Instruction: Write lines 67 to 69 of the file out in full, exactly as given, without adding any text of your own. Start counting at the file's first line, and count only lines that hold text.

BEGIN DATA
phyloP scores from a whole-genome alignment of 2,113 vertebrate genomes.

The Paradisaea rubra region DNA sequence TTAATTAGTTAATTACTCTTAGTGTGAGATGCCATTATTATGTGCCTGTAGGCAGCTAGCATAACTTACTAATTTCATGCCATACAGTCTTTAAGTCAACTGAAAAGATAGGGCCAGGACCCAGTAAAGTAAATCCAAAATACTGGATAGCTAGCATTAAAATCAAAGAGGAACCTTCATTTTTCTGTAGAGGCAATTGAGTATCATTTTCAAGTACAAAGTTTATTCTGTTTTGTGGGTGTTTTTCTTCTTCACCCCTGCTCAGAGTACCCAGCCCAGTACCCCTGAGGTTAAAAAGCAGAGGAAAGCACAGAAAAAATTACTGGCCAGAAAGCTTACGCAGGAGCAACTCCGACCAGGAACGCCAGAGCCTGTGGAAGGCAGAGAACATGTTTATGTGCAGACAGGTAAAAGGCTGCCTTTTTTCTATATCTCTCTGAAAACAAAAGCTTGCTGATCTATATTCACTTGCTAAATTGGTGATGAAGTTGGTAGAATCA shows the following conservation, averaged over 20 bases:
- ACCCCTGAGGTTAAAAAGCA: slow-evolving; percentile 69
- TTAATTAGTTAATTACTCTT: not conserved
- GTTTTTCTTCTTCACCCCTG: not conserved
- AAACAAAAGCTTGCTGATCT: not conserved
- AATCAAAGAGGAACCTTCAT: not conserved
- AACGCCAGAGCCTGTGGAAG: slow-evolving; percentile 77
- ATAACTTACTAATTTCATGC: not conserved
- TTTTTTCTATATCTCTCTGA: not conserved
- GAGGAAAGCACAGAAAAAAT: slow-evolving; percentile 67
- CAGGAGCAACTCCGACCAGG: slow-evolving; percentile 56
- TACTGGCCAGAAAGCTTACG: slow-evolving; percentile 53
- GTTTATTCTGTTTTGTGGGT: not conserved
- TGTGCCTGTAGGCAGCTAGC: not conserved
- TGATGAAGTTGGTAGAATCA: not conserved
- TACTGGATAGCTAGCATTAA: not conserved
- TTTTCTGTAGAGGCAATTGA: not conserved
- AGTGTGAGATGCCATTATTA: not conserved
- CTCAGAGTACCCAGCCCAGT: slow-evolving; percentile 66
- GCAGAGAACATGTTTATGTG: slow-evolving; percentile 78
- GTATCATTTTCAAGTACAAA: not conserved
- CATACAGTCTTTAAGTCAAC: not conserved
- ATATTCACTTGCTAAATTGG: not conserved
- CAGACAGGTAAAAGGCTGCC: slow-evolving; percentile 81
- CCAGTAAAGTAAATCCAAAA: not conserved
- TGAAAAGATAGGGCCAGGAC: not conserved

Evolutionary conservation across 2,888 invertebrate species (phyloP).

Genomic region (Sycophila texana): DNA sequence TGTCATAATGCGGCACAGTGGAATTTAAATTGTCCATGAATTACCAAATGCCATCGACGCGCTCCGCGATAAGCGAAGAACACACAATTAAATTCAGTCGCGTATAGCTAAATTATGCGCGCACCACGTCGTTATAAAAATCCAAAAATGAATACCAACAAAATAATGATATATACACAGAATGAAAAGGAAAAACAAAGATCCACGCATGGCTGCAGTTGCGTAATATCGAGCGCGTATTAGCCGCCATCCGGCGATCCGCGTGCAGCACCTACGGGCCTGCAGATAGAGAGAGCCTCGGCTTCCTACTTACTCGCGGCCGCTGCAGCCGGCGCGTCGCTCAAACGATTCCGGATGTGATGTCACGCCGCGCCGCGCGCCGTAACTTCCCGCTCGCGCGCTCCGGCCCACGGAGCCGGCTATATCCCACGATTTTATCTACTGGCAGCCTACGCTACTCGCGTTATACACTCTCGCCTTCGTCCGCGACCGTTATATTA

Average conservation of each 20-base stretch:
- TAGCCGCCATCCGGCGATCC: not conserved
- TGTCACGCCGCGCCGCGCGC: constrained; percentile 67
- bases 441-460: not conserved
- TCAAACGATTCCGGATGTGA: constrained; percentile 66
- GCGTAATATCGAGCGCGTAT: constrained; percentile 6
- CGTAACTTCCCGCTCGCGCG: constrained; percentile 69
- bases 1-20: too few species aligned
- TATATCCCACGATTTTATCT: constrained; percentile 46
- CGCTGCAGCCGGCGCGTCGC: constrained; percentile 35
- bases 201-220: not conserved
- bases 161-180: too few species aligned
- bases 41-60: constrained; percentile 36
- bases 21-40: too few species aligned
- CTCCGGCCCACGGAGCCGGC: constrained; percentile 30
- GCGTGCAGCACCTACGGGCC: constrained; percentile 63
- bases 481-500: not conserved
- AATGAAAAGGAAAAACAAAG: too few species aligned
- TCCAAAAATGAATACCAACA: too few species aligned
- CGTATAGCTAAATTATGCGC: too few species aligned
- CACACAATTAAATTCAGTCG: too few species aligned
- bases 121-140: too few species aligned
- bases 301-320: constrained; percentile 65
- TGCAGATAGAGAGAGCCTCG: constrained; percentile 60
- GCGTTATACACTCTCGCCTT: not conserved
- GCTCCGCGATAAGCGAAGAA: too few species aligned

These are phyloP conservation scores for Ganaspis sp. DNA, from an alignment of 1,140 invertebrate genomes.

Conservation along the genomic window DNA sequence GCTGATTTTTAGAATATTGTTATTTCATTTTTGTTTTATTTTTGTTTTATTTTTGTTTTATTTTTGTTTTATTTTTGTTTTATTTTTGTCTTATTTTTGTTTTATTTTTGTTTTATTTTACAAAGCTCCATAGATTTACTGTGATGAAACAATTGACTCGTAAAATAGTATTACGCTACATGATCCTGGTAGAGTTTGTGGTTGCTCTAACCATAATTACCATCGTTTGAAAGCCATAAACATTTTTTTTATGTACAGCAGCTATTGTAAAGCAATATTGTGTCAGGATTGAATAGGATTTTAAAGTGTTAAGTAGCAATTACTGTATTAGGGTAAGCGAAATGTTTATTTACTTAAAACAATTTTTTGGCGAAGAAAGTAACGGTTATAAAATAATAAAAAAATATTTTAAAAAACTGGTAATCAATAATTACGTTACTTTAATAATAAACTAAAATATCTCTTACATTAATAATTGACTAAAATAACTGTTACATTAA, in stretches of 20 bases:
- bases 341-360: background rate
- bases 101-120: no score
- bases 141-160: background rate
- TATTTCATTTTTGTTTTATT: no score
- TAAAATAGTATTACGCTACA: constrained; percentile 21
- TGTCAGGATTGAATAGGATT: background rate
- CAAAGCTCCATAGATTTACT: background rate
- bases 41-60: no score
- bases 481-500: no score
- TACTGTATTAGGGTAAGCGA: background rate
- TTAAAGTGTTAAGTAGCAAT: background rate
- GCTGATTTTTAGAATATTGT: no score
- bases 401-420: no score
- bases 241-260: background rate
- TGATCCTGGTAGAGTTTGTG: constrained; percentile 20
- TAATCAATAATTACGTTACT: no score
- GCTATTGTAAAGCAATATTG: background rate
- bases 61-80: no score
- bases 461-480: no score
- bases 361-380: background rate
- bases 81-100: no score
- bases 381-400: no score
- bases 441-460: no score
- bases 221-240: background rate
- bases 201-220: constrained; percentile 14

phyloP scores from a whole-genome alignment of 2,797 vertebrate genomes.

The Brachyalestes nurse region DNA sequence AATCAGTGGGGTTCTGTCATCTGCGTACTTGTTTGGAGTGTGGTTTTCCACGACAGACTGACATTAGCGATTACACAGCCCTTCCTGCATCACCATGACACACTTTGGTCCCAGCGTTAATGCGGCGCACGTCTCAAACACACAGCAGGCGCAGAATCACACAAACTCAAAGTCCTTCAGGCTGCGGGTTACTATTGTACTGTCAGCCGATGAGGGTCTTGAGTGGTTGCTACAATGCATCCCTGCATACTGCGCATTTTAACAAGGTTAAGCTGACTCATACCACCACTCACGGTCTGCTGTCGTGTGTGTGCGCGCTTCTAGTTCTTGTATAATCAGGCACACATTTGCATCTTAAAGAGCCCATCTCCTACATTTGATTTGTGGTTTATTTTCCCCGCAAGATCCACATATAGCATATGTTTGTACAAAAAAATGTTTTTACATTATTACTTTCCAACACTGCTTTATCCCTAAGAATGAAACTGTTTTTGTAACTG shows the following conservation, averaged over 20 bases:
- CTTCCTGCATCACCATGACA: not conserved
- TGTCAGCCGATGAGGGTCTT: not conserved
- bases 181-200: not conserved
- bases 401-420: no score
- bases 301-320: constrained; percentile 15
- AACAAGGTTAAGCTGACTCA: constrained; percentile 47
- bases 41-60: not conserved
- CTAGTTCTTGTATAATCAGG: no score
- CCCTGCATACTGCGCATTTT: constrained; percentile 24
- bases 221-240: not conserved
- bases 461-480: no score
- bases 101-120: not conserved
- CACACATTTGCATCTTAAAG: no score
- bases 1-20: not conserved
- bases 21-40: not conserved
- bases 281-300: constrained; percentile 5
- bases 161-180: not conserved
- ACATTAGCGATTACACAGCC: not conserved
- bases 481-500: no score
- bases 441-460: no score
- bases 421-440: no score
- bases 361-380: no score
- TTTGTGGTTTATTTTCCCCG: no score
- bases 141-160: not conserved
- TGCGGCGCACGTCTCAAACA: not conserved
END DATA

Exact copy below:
- TACTGTATTAGGGTAAGCGA: background rate
- TTAAAGTGTTAAGTAGCAAT: background rate
- GCTGATTTTTAGAATATTGT: no score